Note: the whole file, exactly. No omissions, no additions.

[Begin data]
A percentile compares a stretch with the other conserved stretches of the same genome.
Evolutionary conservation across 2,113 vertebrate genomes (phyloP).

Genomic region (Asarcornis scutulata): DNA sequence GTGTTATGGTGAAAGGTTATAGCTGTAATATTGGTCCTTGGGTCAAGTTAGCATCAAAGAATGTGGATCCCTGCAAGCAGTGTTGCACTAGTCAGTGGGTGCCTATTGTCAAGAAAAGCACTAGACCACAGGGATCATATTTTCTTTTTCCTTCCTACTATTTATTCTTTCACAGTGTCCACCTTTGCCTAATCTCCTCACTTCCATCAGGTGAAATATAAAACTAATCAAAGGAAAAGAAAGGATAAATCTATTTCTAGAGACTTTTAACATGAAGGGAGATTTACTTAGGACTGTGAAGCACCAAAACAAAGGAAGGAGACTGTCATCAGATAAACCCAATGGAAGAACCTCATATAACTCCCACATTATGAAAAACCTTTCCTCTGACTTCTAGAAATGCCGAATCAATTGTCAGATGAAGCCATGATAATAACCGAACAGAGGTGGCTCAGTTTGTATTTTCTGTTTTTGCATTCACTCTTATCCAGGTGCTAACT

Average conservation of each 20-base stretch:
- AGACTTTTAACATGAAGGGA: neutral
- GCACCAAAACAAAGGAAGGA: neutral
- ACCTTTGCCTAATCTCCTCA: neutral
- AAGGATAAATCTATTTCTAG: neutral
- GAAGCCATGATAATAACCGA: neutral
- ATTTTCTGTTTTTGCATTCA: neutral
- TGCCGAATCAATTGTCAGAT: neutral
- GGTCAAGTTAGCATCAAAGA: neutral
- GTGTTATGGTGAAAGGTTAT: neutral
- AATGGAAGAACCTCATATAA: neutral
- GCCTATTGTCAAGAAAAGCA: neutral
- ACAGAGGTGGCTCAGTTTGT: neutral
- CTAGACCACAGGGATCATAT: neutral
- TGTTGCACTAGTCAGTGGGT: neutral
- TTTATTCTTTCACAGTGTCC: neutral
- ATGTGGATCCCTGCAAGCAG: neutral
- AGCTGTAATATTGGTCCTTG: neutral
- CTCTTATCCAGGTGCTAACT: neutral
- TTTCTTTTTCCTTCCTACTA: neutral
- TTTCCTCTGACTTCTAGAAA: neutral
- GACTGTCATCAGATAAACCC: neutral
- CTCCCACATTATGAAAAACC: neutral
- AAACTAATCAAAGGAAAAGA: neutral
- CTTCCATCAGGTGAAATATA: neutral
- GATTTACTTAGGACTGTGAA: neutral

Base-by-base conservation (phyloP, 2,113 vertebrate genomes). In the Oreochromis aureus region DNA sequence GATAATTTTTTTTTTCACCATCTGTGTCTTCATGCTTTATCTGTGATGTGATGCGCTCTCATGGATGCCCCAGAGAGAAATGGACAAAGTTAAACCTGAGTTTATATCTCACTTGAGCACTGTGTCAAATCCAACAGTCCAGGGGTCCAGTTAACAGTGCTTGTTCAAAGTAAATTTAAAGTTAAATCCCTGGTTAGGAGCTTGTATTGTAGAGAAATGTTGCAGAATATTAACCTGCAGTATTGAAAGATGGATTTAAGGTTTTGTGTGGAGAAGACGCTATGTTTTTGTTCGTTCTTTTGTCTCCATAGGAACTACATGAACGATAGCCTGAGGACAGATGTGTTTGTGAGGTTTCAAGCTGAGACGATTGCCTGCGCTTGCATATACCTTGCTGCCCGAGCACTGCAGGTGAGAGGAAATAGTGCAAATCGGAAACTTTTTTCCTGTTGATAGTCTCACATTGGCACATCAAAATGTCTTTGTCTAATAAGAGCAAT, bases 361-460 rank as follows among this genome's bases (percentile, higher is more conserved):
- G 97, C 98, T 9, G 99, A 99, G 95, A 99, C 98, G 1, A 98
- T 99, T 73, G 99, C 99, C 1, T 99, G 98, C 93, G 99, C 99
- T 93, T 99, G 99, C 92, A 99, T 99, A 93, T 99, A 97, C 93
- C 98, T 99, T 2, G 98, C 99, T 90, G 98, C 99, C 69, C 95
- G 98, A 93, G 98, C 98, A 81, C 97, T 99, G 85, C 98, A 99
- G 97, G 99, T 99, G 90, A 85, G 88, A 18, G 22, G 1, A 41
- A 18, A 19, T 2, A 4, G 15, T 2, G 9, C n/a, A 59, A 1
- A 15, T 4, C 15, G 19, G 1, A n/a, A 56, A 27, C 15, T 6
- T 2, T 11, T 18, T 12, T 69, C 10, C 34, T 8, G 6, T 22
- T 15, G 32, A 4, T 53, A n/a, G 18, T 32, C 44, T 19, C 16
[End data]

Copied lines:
A percentile compares a stretch with the other conserved stretches of the same genome.
Evolutionary conservation across 2,113 vertebrate genomes (phyloP).

Genomic region (Asarcornis scutulata): DNA sequence GTGTTATGGTGAAAGGTTATAGCTGTAATATTGGTCCTTGGGTCAAGTTAGCATCAAAGAATGTGGATCCCTGCAAGCAGTGTTGCACTAGTCAGTGGGTGCCTATTGTCAAGAAAAGCACTAGACCACAGGGATCATATTTTCTTTTTCCTTCCTACTATTTATTCTTTCACAGTGTCCACCTTTGCCTAATCTCCTCACTTCCATCAGGTGAAATATAAAACTAATCAAAGGAAAAGAAAGGATAAATCTATTTCTAGAGACTTTTAACATGAAGGGAGATTTACTTAGGACTGTGAAGCACCAAAACAAAGGAAGGAGACTGTCATCAGATAAACCCAATGGAAGAACCTCATATAACTCCCACATTATGAAAAACCTTTCCTCTGACTTCTAGAAATGCCGAATCAATTGTCAGATGAAGCCATGATAATAACCGAACAGAGGTGGCTCAGTTTGTATTTTCTGTTTTTGCATTCACTCTTATCCAGGTGCTAACT

Average conservation of each 20-base stretch:
- AGACTTTTAACATGAAGGGA: neutral
- GCACCAAAACAAAGGAAGGA: neutral
- ACCTTTGCCTAATCTCCTCA: neutral
- AAGGATAAATCTATTTCTAG: neutral
- GAAGCCATGATAATAACCGA: neutral
- ATTTTCTGTTTTTGCATTCA: neutral
- TGCCGAATCAATTGTCAGAT: neutral
- GGTCAAGTTAGCATCAAAGA: neutral
- GTGTTATGGTGAAAGGTTAT: neutral
- AATGGAAGAACCTCATATAA: neutral
- GCCTATTGTCAAGAAAAGCA: neutral
- ACAGAGGTGGCTCAGTTTGT: neutral
- CTAGACCACAGGGATCATAT: neutral
- TGTTGCACTAGTCAGTGGGT: neutral
- TTTATTCTTTCACAGTGTCC: neutral
- ATGTGGATCCCTGCAAGCAG: neutral
- AGCTGTAATATTGGTCCTTG: neutral
- CTCTTATCCAGGTGCTAACT: neutral
- TTTCTTTTTCCTTCCTACTA: neutral
- TTTCCTCTGACTTCTAGAAA: neutral
- GACTGTCATCAGATAAACCC: neutral
- CTCCCACATTATGAAAAACC: neutral
- AAACTAATCAAAGGAAAAGA: neutral
- CTTCCATCAGGTGAAATATA: neutral
- GATTTACTTAGGACTGTGAA: neutral

Base-by-base conservation (phyloP, 2,113 vertebrate genomes). In the Oreochromis aureus region DNA sequence GATAATTTTTTTTTTCACCATCTGTGTCTTCATGCTTTATCTGTGATGTGATGCGCTCTCATGGATGCCCCAGAGAGAAATGGACAAAGTTAAACCTGAGTTTATATCTCACTTGAGCACTGTGTCAAATCCAACAGTCCAGGGGTCCAGTTAACAGTGCTTGTTCAAAGTAAATTTAAAGTTAAATCCCTGGTTAGGAGCTTGTATTGTAGAGAAATGTTGCAGAATATTAACCTGCAGTATTGAAAGATGGATTTAAGGTTTTGTGTGGAGAAGACGCTATGTTTTTGTTCGTTCTTTTGTCTCCATAGGAACTACATGAACGATAGCCTGAGGACAGATGTGTTTGTGAGGTTTCAAGCTGAGACGATTGCCTGCGCTTGCATATACCTTGCTGCCCGAGCACTGCAGGTGAGAGGAAATAGTGCAAATCGGAAACTTTTTTCCTGTTGATAGTCTCACATTGGCACATCAAAATGTCTTTGTCTAATAAGAGCAAT, bases 361-460 rank as follows among this genome's bases (percentile, higher is more conserved):
- G 97, C 98, T 9, G 99, A 99, G 95, A 99, C 98, G 1, A 98
- T 99, T 73, G 99, C 99, C 1, T 99, G 98, C 93, G 99, C 99
- T 93, T 99, G 99, C 92, A 99, T 99, A 93, T 99, A 97, C 93
- C 98, T 99, T 2, G 98, C 99, T 90, G 98, C 99, C 69, C 95
- G 98, A 93, G 98, C 98, A 81, C 97, T 99, G 85, C 98, A 99
- G 97, G 99, T 99, G 90, A 85, G 88, A 18, G 22, G 1, A 41
- A 18, A 19, T 2, A 4, G 15, T 2, G 9, C n/a, A 59, A 1
- A 15, T 4, C 15, G 19, G 1, A n/a, A 56, A 27, C 15, T 6
- T 2, T 11, T 18, T 12, T 69, C 10, C 34, T 8, G 6, T 22
- T 15, G 32, A 4, T 53, A n/a, G 18, T 32, C 44, T 19, C 16